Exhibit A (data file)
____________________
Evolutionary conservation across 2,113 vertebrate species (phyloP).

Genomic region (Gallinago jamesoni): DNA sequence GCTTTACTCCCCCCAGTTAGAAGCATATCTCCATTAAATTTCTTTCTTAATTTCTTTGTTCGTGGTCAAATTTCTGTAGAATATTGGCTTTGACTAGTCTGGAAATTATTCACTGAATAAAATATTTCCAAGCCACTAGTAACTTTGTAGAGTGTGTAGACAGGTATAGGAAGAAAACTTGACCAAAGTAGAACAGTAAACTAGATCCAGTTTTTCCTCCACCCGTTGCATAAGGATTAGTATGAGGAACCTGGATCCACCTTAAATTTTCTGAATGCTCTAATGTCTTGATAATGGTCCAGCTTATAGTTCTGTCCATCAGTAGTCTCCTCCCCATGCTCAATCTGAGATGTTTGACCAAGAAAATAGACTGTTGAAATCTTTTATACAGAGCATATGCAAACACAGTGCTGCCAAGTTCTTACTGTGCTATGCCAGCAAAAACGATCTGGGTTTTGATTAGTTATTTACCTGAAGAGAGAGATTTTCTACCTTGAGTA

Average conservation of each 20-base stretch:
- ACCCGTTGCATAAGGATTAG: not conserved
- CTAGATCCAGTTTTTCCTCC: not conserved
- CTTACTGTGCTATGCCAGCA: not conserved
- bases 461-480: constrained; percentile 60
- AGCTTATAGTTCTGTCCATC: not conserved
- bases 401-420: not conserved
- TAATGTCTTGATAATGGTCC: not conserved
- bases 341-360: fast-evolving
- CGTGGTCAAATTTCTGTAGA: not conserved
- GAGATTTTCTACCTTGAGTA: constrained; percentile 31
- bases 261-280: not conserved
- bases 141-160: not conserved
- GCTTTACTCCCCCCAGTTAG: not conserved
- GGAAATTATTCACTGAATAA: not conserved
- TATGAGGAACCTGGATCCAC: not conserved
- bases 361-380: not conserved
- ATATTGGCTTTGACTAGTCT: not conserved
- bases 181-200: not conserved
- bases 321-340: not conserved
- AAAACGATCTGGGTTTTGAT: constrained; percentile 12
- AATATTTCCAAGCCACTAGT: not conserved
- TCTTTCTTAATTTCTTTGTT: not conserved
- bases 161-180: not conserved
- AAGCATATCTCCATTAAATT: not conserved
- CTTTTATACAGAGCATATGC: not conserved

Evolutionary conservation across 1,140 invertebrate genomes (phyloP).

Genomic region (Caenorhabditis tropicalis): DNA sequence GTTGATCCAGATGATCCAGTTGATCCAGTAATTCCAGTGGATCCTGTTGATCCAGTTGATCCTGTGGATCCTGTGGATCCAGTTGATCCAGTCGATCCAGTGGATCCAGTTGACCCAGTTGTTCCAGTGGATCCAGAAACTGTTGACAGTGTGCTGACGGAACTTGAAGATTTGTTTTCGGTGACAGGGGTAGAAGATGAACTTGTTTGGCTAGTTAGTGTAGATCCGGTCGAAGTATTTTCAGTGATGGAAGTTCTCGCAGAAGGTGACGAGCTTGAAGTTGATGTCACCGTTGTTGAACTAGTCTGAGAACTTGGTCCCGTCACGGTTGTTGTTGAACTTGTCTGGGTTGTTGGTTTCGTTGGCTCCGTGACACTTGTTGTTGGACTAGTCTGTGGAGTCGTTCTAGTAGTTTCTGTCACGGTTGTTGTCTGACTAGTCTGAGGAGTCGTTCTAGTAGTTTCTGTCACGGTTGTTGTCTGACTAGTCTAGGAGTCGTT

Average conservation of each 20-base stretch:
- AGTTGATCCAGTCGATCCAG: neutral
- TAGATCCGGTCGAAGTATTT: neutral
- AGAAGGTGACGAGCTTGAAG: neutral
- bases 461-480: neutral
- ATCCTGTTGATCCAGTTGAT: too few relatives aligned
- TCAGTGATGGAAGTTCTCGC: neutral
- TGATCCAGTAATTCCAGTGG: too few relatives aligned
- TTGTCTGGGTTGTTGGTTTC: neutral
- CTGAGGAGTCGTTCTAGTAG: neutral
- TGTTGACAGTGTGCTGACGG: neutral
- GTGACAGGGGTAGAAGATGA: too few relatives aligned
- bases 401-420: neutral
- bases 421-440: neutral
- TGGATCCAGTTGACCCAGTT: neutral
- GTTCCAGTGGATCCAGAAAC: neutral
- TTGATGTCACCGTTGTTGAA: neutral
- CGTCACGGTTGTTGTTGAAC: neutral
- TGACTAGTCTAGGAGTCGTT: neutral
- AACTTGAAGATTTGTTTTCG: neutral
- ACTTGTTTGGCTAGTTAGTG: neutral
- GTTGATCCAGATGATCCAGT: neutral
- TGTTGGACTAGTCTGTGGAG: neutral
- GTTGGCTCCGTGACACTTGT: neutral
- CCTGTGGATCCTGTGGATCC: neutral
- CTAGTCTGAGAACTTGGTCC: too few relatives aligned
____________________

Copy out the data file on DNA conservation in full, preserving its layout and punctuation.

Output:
Evolutionary conservation across 2,113 vertebrate species (phyloP).

Genomic region (Gallinago jamesoni): DNA sequence GCTTTACTCCCCCCAGTTAGAAGCATATCTCCATTAAATTTCTTTCTTAATTTCTTTGTTCGTGGTCAAATTTCTGTAGAATATTGGCTTTGACTAGTCTGGAAATTATTCACTGAATAAAATATTTCCAAGCCACTAGTAACTTTGTAGAGTGTGTAGACAGGTATAGGAAGAAAACTTGACCAAAGTAGAACAGTAAACTAGATCCAGTTTTTCCTCCACCCGTTGCATAAGGATTAGTATGAGGAACCTGGATCCACCTTAAATTTTCTGAATGCTCTAATGTCTTGATAATGGTCCAGCTTATAGTTCTGTCCATCAGTAGTCTCCTCCCCATGCTCAATCTGAGATGTTTGACCAAGAAAATAGACTGTTGAAATCTTTTATACAGAGCATATGCAAACACAGTGCTGCCAAGTTCTTACTGTGCTATGCCAGCAAAAACGATCTGGGTTTTGATTAGTTATTTACCTGAAGAGAGAGATTTTCTACCTTGAGTA

Average conservation of each 20-base stretch:
- ACCCGTTGCATAAGGATTAG: not conserved
- CTAGATCCAGTTTTTCCTCC: not conserved
- CTTACTGTGCTATGCCAGCA: not conserved
- bases 461-480: constrained; percentile 60
- AGCTTATAGTTCTGTCCATC: not conserved
- bases 401-420: not conserved
- TAATGTCTTGATAATGGTCC: not conserved
- bases 341-360: fast-evolving
- CGTGGTCAAATTTCTGTAGA: not conserved
- GAGATTTTCTACCTTGAGTA: constrained; percentile 31
- bases 261-280: not conserved
- bases 141-160: not conserved
- GCTTTACTCCCCCCAGTTAG: not conserved
- GGAAATTATTCACTGAATAA: not conserved
- TATGAGGAACCTGGATCCAC: not conserved
- bases 361-380: not conserved
- ATATTGGCTTTGACTAGTCT: not conserved
- bases 181-200: not conserved
- bases 321-340: not conserved
- AAAACGATCTGGGTTTTGAT: constrained; percentile 12
- AATATTTCCAAGCCACTAGT: not conserved
- TCTTTCTTAATTTCTTTGTT: not conserved
- bases 161-180: not conserved
- AAGCATATCTCCATTAAATT: not conserved
- CTTTTATACAGAGCATATGC: not conserved

Evolutionary conservation across 1,140 invertebrate genomes (phyloP).

Genomic region (Caenorhabditis tropicalis): DNA sequence GTTGATCCAGATGATCCAGTTGATCCAGTAATTCCAGTGGATCCTGTTGATCCAGTTGATCCTGTGGATCCTGTGGATCCAGTTGATCCAGTCGATCCAGTGGATCCAGTTGACCCAGTTGTTCCAGTGGATCCAGAAACTGTTGACAGTGTGCTGACGGAACTTGAAGATTTGTTTTCGGTGACAGGGGTAGAAGATGAACTTGTTTGGCTAGTTAGTGTAGATCCGGTCGAAGTATTTTCAGTGATGGAAGTTCTCGCAGAAGGTGACGAGCTTGAAGTTGATGTCACCGTTGTTGAACTAGTCTGAGAACTTGGTCCCGTCACGGTTGTTGTTGAACTTGTCTGGGTTGTTGGTTTCGTTGGCTCCGTGACACTTGTTGTTGGACTAGTCTGTGGAGTCGTTCTAGTAGTTTCTGTCACGGTTGTTGTCTGACTAGTCTGAGGAGTCGTTCTAGTAGTTTCTGTCACGGTTGTTGTCTGACTAGTCTAGGAGTCGTT

Average conservation of each 20-base stretch:
- AGTTGATCCAGTCGATCCAG: neutral
- TAGATCCGGTCGAAGTATTT: neutral
- AGAAGGTGACGAGCTTGAAG: neutral
- bases 461-480: neutral
- ATCCTGTTGATCCAGTTGAT: too few relatives aligned
- TCAGTGATGGAAGTTCTCGC: neutral
- TGATCCAGTAATTCCAGTGG: too few relatives aligned
- TTGTCTGGGTTGTTGGTTTC: neutral
- CTGAGGAGTCGTTCTAGTAG: neutral
- TGTTGACAGTGTGCTGACGG: neutral
- GTGACAGGGGTAGAAGATGA: too few relatives aligned
- bases 401-420: neutral
- bases 421-440: neutral
- TGGATCCAGTTGACCCAGTT: neutral
- GTTCCAGTGGATCCAGAAAC: neutral
- TTGATGTCACCGTTGTTGAA: neutral
- CGTCACGGTTGTTGTTGAAC: neutral
- TGACTAGTCTAGGAGTCGTT: neutral
- AACTTGAAGATTTGTTTTCG: neutral
- ACTTGTTTGGCTAGTTAGTG: neutral
- GTTGATCCAGATGATCCAGT: neutral
- TGTTGGACTAGTCTGTGGAG: neutral
- GTTGGCTCCGTGACACTTGT: neutral
- CCTGTGGATCCTGTGGATCC: neutral
- CTAGTCTGAGAACTTGGTCC: too few relatives aligned